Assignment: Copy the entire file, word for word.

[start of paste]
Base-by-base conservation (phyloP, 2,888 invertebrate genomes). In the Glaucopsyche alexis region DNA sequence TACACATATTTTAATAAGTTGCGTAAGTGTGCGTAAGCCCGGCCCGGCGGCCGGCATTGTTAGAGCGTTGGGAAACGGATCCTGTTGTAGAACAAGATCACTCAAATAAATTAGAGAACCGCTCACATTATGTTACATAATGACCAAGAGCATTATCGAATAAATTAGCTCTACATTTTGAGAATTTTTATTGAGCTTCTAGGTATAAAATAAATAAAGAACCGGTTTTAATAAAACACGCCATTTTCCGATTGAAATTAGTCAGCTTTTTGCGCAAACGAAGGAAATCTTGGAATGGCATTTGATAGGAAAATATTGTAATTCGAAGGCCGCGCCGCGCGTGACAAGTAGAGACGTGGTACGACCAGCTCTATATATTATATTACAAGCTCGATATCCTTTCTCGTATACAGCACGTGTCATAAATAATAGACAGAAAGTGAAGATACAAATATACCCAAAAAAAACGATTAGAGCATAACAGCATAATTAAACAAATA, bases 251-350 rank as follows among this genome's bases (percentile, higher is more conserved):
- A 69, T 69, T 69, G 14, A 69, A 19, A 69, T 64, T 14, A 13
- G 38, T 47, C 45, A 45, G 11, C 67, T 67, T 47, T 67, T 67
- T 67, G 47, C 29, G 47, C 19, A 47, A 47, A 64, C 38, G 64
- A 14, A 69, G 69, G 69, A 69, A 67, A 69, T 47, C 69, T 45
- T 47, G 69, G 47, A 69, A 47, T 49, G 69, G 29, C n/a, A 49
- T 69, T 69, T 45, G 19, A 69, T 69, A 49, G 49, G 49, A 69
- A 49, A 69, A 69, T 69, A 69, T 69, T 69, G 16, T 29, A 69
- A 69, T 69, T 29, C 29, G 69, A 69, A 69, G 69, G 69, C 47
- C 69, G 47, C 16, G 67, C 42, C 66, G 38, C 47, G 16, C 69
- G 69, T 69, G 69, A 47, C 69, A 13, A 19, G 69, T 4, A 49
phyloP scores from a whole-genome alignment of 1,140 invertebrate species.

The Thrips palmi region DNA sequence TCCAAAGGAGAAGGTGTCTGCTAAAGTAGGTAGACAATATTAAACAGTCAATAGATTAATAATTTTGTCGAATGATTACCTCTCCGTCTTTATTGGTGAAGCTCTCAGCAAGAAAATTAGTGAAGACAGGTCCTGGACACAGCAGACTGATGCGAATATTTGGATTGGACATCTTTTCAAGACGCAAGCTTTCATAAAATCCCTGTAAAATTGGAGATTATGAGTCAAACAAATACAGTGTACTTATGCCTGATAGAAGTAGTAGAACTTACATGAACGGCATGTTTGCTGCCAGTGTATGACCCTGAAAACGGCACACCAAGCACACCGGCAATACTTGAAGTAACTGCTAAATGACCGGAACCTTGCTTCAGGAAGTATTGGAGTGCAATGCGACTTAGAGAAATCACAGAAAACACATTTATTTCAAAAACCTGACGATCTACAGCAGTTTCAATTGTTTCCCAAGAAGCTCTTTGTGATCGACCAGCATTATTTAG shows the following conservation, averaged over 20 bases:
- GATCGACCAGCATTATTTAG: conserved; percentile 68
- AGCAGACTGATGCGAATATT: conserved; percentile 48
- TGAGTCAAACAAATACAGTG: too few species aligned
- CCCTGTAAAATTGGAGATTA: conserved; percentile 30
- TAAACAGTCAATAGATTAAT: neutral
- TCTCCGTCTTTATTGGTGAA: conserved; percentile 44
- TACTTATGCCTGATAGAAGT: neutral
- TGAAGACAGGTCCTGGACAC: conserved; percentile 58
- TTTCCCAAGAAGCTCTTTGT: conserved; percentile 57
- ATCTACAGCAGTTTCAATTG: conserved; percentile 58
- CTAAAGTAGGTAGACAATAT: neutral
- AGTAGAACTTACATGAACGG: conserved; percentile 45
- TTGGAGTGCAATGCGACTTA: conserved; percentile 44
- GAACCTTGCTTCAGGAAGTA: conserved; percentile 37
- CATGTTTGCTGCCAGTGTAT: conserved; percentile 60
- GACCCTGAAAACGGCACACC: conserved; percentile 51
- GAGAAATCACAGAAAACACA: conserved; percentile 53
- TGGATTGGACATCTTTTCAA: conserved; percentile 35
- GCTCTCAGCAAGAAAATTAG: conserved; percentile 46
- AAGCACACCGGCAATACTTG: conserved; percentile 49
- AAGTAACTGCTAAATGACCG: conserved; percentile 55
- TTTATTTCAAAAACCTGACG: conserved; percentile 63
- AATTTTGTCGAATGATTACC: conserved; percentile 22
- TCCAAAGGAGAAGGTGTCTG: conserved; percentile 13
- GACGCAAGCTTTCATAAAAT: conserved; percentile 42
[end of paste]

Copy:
Base-by-base conservation (phyloP, 2,888 invertebrate genomes). In the Glaucopsyche alexis region DNA sequence TACACATATTTTAATAAGTTGCGTAAGTGTGCGTAAGCCCGGCCCGGCGGCCGGCATTGTTAGAGCGTTGGGAAACGGATCCTGTTGTAGAACAAGATCACTCAAATAAATTAGAGAACCGCTCACATTATGTTACATAATGACCAAGAGCATTATCGAATAAATTAGCTCTACATTTTGAGAATTTTTATTGAGCTTCTAGGTATAAAATAAATAAAGAACCGGTTTTAATAAAACACGCCATTTTCCGATTGAAATTAGTCAGCTTTTTGCGCAAACGAAGGAAATCTTGGAATGGCATTTGATAGGAAAATATTGTAATTCGAAGGCCGCGCCGCGCGTGACAAGTAGAGACGTGGTACGACCAGCTCTATATATTATATTACAAGCTCGATATCCTTTCTCGTATACAGCACGTGTCATAAATAATAGACAGAAAGTGAAGATACAAATATACCCAAAAAAAACGATTAGAGCATAACAGCATAATTAAACAAATA, bases 251-350 rank as follows among this genome's bases (percentile, higher is more conserved):
- A 69, T 69, T 69, G 14, A 69, A 19, A 69, T 64, T 14, A 13
- G 38, T 47, C 45, A 45, G 11, C 67, T 67, T 47, T 67, T 67
- T 67, G 47, C 29, G 47, C 19, A 47, A 47, A 64, C 38, G 64
- A 14, A 69, G 69, G 69, A 69, A 67, A 69, T 47, C 69, T 45
- T 47, G 69, G 47, A 69, A 47, T 49, G 69, G 29, C n/a, A 49
- T 69, T 69, T 45, G 19, A 69, T 69, A 49, G 49, G 49, A 69
- A 49, A 69, A 69, T 69, A 69, T 69, T 69, G 16, T 29, A 69
- A 69, T 69, T 29, C 29, G 69, A 69, A 69, G 69, G 69, C 47
- C 69, G 47, C 16, G 67, C 42, C 66, G 38, C 47, G 16, C 69
- G 69, T 69, G 69, A 47, C 69, A 13, A 19, G 69, T 4, A 49
phyloP scores from a whole-genome alignment of 1,140 invertebrate species.

The Thrips palmi region DNA sequence TCCAAAGGAGAAGGTGTCTGCTAAAGTAGGTAGACAATATTAAACAGTCAATAGATTAATAATTTTGTCGAATGATTACCTCTCCGTCTTTATTGGTGAAGCTCTCAGCAAGAAAATTAGTGAAGACAGGTCCTGGACACAGCAGACTGATGCGAATATTTGGATTGGACATCTTTTCAAGACGCAAGCTTTCATAAAATCCCTGTAAAATTGGAGATTATGAGTCAAACAAATACAGTGTACTTATGCCTGATAGAAGTAGTAGAACTTACATGAACGGCATGTTTGCTGCCAGTGTATGACCCTGAAAACGGCACACCAAGCACACCGGCAATACTTGAAGTAACTGCTAAATGACCGGAACCTTGCTTCAGGAAGTATTGGAGTGCAATGCGACTTAGAGAAATCACAGAAAACACATTTATTTCAAAAACCTGACGATCTACAGCAGTTTCAATTGTTTCCCAAGAAGCTCTTTGTGATCGACCAGCATTATTTAG shows the following conservation, averaged over 20 bases:
- GATCGACCAGCATTATTTAG: conserved; percentile 68
- AGCAGACTGATGCGAATATT: conserved; percentile 48
- TGAGTCAAACAAATACAGTG: too few species aligned
- CCCTGTAAAATTGGAGATTA: conserved; percentile 30
- TAAACAGTCAATAGATTAAT: neutral
- TCTCCGTCTTTATTGGTGAA: conserved; percentile 44
- TACTTATGCCTGATAGAAGT: neutral
- TGAAGACAGGTCCTGGACAC: conserved; percentile 58
- TTTCCCAAGAAGCTCTTTGT: conserved; percentile 57
- ATCTACAGCAGTTTCAATTG: conserved; percentile 58
- CTAAAGTAGGTAGACAATAT: neutral
- AGTAGAACTTACATGAACGG: conserved; percentile 45
- TTGGAGTGCAATGCGACTTA: conserved; percentile 44
- GAACCTTGCTTCAGGAAGTA: conserved; percentile 37
- CATGTTTGCTGCCAGTGTAT: conserved; percentile 60
- GACCCTGAAAACGGCACACC: conserved; percentile 51
- GAGAAATCACAGAAAACACA: conserved; percentile 53
- TGGATTGGACATCTTTTCAA: conserved; percentile 35
- GCTCTCAGCAAGAAAATTAG: conserved; percentile 46
- AAGCACACCGGCAATACTTG: conserved; percentile 49
- AAGTAACTGCTAAATGACCG: conserved; percentile 55
- TTTATTTCAAAAACCTGACG: conserved; percentile 63
- AATTTTGTCGAATGATTACC: conserved; percentile 22
- TCCAAAGGAGAAGGTGTCTG: conserved; percentile 13
- GACGCAAGCTTTCATAAAAT: conserved; percentile 42